Change Management Process

The change management process is a structured approach that guides initiatives for organizational change.

Change Management Process Glossary Userwell

Change is inevitable for any company. Shifting market sentiments, new challenges, and disruptive competition are only some of the reasons why an organization might need to implement substantial changes across workflows, systems, and best practices. 

But change never comes easy—a robust change management process is essential to making sure that your team implements and accepts change successfully, and that the onboarding process runs as smoothly as possible.

In this glossary article, we describe the change management process as well as discuss its levels and principles for implementation.

What is the Change Management Process?

The change management process is a structured way of ensuring that organizational change happens in a way that maximizes stakeholder satisfaction. That doesn’t just mean ensuring that the company meets its business objectives through change. It also means that stakeholders embrace change and adapt to it well.

The purpose of having a change management process is to uncover the concerns of employees, managers, customers, suppliers, and other stakeholders, to create a culture where change can be introduced without disruption or resistance. Change management helps organizations adapt quickly to new challenges through flexibility and innovation while maintaining their core values and integrity. 

What Are the Levels of Change Management?

The effects of organizational change create ripples across multiple discrete aspects of your organization. Any effective change management approach will target three unique levels to help support different parts of your company.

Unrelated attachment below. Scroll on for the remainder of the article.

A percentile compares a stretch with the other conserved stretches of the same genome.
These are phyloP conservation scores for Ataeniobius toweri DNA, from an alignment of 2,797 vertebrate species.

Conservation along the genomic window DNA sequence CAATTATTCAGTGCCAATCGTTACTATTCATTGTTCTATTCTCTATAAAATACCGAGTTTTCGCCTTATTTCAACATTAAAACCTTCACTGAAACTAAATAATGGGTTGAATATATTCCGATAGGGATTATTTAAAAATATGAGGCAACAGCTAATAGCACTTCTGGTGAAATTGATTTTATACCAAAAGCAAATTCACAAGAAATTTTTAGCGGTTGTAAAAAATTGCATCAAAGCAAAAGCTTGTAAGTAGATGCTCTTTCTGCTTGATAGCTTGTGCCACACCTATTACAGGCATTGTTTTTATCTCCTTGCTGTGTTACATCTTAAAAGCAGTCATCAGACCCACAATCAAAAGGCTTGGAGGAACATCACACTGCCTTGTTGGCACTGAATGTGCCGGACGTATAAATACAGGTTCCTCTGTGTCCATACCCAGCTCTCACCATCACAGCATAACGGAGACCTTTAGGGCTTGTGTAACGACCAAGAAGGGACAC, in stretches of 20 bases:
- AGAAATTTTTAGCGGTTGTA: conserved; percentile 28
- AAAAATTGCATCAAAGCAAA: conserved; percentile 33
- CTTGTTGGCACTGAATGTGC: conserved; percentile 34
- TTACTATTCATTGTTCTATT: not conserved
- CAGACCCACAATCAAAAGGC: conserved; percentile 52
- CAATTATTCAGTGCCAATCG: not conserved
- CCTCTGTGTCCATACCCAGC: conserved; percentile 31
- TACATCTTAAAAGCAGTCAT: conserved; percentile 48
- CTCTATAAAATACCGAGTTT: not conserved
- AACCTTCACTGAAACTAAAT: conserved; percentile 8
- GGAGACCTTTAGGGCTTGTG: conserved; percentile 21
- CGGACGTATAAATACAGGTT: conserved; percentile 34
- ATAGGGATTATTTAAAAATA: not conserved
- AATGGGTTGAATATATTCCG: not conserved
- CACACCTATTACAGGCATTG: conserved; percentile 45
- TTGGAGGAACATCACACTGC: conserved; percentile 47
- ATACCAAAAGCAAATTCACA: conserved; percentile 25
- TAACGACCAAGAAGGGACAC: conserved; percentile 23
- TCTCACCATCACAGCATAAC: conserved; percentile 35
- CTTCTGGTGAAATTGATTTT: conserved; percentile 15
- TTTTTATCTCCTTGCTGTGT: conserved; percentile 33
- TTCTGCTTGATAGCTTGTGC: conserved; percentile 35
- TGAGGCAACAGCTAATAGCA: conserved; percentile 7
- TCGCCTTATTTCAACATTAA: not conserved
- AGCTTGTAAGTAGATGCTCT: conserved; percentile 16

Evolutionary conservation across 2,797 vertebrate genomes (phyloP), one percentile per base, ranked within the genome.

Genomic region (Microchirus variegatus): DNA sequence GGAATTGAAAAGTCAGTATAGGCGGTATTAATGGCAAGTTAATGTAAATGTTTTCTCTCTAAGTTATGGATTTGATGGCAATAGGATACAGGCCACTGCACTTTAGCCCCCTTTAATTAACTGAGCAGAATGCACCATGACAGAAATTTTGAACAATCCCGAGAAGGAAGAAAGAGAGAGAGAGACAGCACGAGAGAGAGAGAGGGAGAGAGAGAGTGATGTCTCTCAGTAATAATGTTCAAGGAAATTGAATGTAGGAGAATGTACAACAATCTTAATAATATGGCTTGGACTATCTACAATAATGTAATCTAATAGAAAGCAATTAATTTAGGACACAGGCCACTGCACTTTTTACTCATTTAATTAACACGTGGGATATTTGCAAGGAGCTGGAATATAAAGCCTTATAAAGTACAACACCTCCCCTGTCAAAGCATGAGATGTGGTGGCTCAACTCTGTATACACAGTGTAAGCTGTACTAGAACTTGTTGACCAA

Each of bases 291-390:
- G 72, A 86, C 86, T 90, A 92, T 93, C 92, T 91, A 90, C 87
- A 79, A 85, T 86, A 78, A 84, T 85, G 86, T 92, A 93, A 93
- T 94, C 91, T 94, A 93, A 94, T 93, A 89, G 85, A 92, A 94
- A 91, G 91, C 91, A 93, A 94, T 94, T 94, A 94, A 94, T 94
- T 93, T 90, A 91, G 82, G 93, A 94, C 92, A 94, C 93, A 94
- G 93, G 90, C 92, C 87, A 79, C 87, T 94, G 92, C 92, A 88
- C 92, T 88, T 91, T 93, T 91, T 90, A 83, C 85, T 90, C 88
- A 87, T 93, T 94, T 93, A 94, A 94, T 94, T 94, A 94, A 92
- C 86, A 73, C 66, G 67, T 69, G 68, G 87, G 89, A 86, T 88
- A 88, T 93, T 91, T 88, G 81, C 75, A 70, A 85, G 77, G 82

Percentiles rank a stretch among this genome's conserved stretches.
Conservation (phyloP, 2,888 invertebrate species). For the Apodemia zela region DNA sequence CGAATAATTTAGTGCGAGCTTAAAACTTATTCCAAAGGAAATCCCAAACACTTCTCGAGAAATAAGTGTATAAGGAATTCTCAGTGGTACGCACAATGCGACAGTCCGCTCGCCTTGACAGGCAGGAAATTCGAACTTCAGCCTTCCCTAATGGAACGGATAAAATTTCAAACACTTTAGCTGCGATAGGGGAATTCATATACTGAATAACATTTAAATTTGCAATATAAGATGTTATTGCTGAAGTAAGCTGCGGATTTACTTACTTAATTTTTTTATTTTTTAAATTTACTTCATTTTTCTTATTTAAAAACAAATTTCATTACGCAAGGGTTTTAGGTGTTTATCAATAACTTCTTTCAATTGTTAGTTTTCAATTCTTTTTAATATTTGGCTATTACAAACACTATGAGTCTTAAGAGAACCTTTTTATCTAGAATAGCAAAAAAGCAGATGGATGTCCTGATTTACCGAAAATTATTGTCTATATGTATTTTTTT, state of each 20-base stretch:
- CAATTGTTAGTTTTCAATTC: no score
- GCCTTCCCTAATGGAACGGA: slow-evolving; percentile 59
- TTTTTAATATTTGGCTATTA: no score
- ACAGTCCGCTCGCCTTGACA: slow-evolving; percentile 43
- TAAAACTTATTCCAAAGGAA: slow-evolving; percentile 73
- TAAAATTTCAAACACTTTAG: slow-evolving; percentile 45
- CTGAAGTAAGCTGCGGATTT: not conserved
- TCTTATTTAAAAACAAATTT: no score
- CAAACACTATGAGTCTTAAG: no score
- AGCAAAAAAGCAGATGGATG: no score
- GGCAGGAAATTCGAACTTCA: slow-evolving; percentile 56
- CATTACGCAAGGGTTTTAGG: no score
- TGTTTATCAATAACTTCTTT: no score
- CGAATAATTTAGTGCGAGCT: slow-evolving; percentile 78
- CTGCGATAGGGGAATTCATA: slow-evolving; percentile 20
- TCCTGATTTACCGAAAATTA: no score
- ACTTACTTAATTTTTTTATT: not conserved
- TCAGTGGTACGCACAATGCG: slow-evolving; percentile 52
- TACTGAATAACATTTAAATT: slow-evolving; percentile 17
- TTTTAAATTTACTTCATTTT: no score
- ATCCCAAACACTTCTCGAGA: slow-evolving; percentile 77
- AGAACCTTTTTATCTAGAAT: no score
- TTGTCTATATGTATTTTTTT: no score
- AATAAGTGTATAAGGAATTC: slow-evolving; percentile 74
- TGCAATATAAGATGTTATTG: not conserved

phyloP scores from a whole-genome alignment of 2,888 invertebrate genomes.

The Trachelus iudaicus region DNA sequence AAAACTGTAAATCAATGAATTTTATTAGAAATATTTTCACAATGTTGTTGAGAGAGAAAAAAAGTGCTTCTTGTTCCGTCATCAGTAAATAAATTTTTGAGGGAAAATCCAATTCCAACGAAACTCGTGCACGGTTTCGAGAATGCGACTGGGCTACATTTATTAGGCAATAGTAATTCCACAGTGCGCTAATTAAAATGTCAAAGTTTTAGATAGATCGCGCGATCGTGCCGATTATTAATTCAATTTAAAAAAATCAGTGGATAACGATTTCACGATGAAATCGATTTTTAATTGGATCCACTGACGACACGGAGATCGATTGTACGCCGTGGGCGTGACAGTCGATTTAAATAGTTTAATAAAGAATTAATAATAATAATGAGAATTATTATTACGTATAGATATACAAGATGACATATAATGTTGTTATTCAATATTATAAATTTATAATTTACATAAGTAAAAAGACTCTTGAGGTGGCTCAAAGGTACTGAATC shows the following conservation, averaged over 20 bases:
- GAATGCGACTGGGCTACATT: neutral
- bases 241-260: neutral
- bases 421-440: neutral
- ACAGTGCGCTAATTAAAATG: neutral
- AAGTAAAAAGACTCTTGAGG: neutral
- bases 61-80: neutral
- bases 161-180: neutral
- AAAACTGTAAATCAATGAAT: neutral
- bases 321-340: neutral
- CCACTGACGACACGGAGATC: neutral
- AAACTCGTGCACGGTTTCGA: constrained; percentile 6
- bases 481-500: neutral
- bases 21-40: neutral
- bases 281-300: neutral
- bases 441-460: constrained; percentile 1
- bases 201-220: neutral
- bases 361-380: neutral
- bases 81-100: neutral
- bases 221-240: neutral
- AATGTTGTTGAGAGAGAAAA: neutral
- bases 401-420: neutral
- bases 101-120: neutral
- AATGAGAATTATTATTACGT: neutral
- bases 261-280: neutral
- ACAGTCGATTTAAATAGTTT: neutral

Individual 

Throughout history, humans have demonstrated remarkable resilience and adaptability to change. The key to successful adaptation is the support of their peers, community, and leadership. As a leader, you need to understand how change affects your staff at the individual level to provide that support.

Jeff Hiatt, the founder of leading change management firm, Prosci, developed the ADKAR model to help organizations support change at the individual level. ADKAR is an abbreviation that stands for the outcomes that leaders must seek out to facilitate individual change:

  • Awareness: Make employees aware of any changes ahead of time, with the reasoning for the change explained in detail.
  • Desire: Make the effort to understand employees’ feelings, assuage their fears and demonstrate the benefits of the change.
  • Knowledge: Provide training as well as resources for your team that will help them adapt to life after the change.
  • Ability: Observe your employees after the change, and provide feedback or adjust the changes to help them adapt.
  • Reinforcement: Continuously observe how your employees respond to the change, and additionally positively reinforce your employees to encourage them to adhere to new processes.
ADKAR Model Change Management Glossary Userwell

2. Organizational

It’s not feasible to manage every individual’s response to change. However, organizational change management is an effective way of supporting groups of individuals whom new processes affect the most.